Walking into the carpenter’s office, visitors immediately are met with work orders hanging on all the cabinets and organized into files by buildings. Thousands of dollars worth of vandalized signs, including the Wright house sign, are lying out and currently being worked on by Bill Bunker.
With over half a million square feet of grounds to maintain, physical plant officials try to maintain buildings but are struggling to fix the vandalized items before getting to students’ needs.
“I have to prioritize,” said Bunker, the only carpenter employed by the department, explaining why student are sometimes left wondering when their stuff will be fixed. “Safety comes first. Sometimes we have to wait for parts and pieces.”
Next to the door frame above Bunker’s desk hangs the work orders that can only be completed during student breaks. Bunker waits until students leave for these work orders to be completed because many of them raise a lot of dust in the rooms and would be better completed without people walking in and out.
“If it needs to be done, he’s the man on the front line,” said Rick Wareing, assistant director of physical plant.
While workers focus on fixing vandalized items, students sometimes believe their work orders are being ignored.
“They don’t fix a lot of things and they don’t get back to people,” said student Jess Mascola of Babcock Hall.
But Wheeler Hall custodian Ron Clark is quick to point out that he has not received any personal requests for repairs so far this year.
Some students find that the best way to get their needs met is through face-to-face interaction.
“If there’s anything you need and you go to them personally, they are good at giving you what you need or getting you in contact with who can help,” said Wheeler Hall resident Katie Sprowl.
The folder of work orders for Wheeler Hall is one of the thickest.
In 12 years at the college, Clark said only one other year has come close to the amount of vandalism inflicted on the dorm this year.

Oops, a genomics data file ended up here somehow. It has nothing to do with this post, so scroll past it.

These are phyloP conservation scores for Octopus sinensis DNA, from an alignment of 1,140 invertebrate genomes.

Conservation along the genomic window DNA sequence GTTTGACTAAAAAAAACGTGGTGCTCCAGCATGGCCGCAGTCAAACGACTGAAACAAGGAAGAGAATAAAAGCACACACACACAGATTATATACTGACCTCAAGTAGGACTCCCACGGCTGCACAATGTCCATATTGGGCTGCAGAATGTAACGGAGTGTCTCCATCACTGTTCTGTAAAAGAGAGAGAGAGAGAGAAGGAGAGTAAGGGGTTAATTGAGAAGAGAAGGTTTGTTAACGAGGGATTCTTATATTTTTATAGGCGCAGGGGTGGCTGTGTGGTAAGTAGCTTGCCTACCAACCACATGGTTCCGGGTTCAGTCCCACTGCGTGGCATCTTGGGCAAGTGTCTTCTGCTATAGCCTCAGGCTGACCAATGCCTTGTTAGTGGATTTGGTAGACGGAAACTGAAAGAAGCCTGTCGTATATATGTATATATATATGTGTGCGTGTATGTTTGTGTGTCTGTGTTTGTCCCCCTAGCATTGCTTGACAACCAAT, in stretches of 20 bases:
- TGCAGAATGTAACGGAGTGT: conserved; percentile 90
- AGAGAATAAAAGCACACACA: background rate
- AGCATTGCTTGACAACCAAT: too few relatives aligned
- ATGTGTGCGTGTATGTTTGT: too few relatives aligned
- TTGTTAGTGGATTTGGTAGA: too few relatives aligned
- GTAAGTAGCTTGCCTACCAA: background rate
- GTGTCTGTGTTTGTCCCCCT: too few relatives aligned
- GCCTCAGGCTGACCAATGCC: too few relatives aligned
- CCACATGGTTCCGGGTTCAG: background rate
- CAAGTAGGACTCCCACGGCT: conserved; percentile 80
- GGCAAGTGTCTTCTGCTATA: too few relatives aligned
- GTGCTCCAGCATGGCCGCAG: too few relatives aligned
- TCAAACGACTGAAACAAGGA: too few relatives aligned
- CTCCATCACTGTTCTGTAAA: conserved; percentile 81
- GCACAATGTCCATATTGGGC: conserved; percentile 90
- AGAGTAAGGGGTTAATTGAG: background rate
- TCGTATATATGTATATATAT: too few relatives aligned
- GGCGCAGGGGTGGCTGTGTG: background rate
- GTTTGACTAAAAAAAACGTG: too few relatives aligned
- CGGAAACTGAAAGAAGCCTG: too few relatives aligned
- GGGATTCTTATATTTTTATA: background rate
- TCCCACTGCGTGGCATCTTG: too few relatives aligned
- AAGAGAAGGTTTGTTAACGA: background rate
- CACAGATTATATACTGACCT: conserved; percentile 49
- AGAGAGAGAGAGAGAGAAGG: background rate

“I don’t think students realize custodians have a set schedule,” Clark said, explaining that vandalism takes away time from what he would normally work on. “If we have to stop to pick up glass, things don’t get done as well as they need to be.”
When the Wright House sign was pulled down a couple times, Gary Rogers, the visitor coordinator who works out of the Wright House, said the response time was prompt.
“They keep things looking good,” Rogers said. “They do a bang up job.”
Budget constraints only allow the Physical Plant to able to employ one maintenance worker per 14,000 square feet when the national average is one per every 50,000 square feet. Custodians cover an average of about 37,000 square feet, when the national average is 18,000, according to a poster hanging inside the physical plant office. As a result, there are slower response times to student requests.
While every maintenance worker has their area of expertise such as electrician or mechanic, the pool specialist Gordon Austin said they are all “Jack of all trades” and they help out where they can.
In addition to maintaining the grounds and buildings around the campus, physical plant is also charged with getting heat and water to the different buildings.
“It’s never boring,” said Chuck Lavoie, director of physical plant. “There’s always something different going on.”
As Bunker sat down to organize the clutter of work orders on his desk, Waring reached in and handed him yet another one.